Super Junior has been around for a while now and they return with their sixth. As with their previous albums, this set only features ten of the thirteen members, with Heechul leaving for military service and his place replaced by a returning Kangin. This album can also be the last one for leader Leeteuk, who is nearing his military enlistment. What does that mean for this stalwart Kpop group? New directions apparently, as they explore new styles and different sounds.
The most shocking thing about this album is how different Super Junior’s title track is: “Sexy Free Single” is radically different from the three previous lead singles, “Mr. Simple,” “Bonamana,” and “Sorry Sorry.” The production on this is far more toned down. There are no booming repetitive beats here nor do we get pulsating-out-of-speakers kind of mess here. It’s a laid back track more closely resembling an R&B dance track than a Super Junior lead single. As a result we get a sexier and more alluring track. I love the vocals towards the end where the boys just do vocal runs. Of course we still get the monotone bridges but I accept that as a Super Junior affectation since it works so well here as it does in any of their other tracks. The second track, “너로부터 (From U),” is another winner from this album, with its spectacularly laid back R&B sound matched by a vocally assured Super Junior performances. I like that this is a fan dedication even if the lyrics are more romantic than what the opening would suggest.
“Gulliver” is such an odd track with its instrumental changing dramatically in spots. It sounds very experimental that sometimes works but other times feels a tad self-indulgent. The repetitiveness of the song dulls as time goes by but I do enjoy the quality of the production. Like the previous tracks, this one is uncharacteristic for a Super Junior track even if their repetition is present. Ultimately what makes the song a tad boring to me is the seeming lack of energy coming from the boys. However the boys make up fro that with “Butterfly,” an enjoyable dance track that pulsates with energy and injecting just the right amount of personality to propel the song.
The first ballad, “Someday” is a unique track because it doesn’t especially rely on Super Junior balladry tricks (i.e. piano and grand orchestra although both are present) like their previous ballads. There’s a 90s feel to it, like old R&B but this one doesn’t exactly feel self-indulgent. At the same time, it’s not exactly groundbreaking for Super Junior either even if it feels far more unique than their other ballads. Obviously the highlight of a SuJu ballad is their singers and they delivered on that.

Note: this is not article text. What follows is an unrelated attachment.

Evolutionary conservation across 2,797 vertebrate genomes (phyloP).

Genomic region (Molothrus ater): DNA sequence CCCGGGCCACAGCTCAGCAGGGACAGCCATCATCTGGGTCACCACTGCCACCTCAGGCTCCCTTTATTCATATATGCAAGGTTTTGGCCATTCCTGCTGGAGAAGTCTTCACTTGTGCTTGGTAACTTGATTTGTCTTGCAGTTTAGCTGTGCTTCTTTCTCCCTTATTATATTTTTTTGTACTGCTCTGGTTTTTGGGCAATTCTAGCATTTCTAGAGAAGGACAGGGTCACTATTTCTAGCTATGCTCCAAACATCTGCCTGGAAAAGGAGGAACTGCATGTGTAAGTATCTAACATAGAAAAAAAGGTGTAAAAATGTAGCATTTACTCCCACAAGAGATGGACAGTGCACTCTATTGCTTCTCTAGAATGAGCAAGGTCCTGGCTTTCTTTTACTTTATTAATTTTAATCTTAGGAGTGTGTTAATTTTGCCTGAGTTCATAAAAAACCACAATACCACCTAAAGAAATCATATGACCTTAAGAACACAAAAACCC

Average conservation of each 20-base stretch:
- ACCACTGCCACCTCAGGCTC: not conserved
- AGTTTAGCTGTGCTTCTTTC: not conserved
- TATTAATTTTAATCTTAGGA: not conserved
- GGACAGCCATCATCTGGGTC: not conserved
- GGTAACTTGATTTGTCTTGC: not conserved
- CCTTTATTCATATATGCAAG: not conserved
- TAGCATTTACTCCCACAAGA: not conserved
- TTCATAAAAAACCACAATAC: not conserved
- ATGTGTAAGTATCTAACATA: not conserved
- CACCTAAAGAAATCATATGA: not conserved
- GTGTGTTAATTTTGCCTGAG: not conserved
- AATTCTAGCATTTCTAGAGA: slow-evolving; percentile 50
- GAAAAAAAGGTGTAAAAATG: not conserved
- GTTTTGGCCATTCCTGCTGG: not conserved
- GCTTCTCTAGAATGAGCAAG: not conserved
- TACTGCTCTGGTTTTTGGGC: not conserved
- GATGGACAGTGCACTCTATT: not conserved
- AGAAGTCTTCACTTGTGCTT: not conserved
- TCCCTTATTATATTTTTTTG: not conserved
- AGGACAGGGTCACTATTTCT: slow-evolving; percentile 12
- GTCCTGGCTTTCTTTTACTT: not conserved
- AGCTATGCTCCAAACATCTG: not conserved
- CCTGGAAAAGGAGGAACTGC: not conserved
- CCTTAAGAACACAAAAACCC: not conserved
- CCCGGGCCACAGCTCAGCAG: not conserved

“Now” sees Super Junior being pop-rockers with their distinctive group vocals mixed in with some interesting instrumental. The music here is more reminiscent of early 00s pop-rock bands like The Click Five. I’m not particularly fond of the song but it’s very good and listenable. ”Rockstar” is such an engaging track. Talk about conceited–it’s essentially Super Junior’s “Sexy and I Know It” with particular passages in the instrumental sounding a little too close to that LMFAO song. I love that the boys here are just enjoying themselves and it really shows through this song.
“Bittersweet” is a more enjoyable ballad than “Someday” with KRY slowly heightening their singing as the song progresses. I really like that the song isn’t painfully slow but not fast enough that it loses any semblance of a ballad. What strikes me here is how much this song sounds far less formulaic than any of Super Junior’s past ballads. There aren’t any booming orchestras that sounds cliche or manipulative. Instead, we’re here with a simple production and the voices of the boys to guide us through. It also strikes me as a very unshowy display of vocals. Usually, KRY goes a little nuts with the unnecessary runs but they have none of those here.
If “Daydream” sounds like a classy R&B song (which unfortunately you can’t say for half of the R&B songs on American radio) it’s because that’s what it exactly is. As a SuJu ballad, this one is perhaps their most effective–the vocals are dramatic and I love how the song slows just to focus in on some singers’ voices. The group harmonizes like crazy during the chorus and provides impressive background vocals. If there’s an iffy spot it’s that random change from the second chorus to the bridge that feels abrupt. Otherwise this is one beautiful song.
With such an experimental album, given its varying sounds and different genres, the boys ended with a truly experimental track, “A Goodbye”, that starts misleadingly as a ballad then transforms into a strange dance track in the chorus. Then suddenly it becomes all whimsical and slow during the second verse. Then towards the end, we get to an orchestra-led chorus fit for a Super Junior track. This song is so odd that I can’t say I love it but at the same time I can’t say I hate it. But it does make you think of what on earth were you just listening to.
Overall, Super Junior probably has another winner here. There are times when the sound feels new and invigorating but then they lapse into their safe modes masked as new experiments. I haven’t loved as many Super Junior songs in one album as I do here but that just shows how much Super Junior begins to challenge themselves as to what exactly kind of music they make and what kind of group they want to be. Lastly, I have to admit that the triumphs here outweigh the few missteps and can firmly believe that this is my favorite SuJu album to date.
Rating: 4 out of 5 stars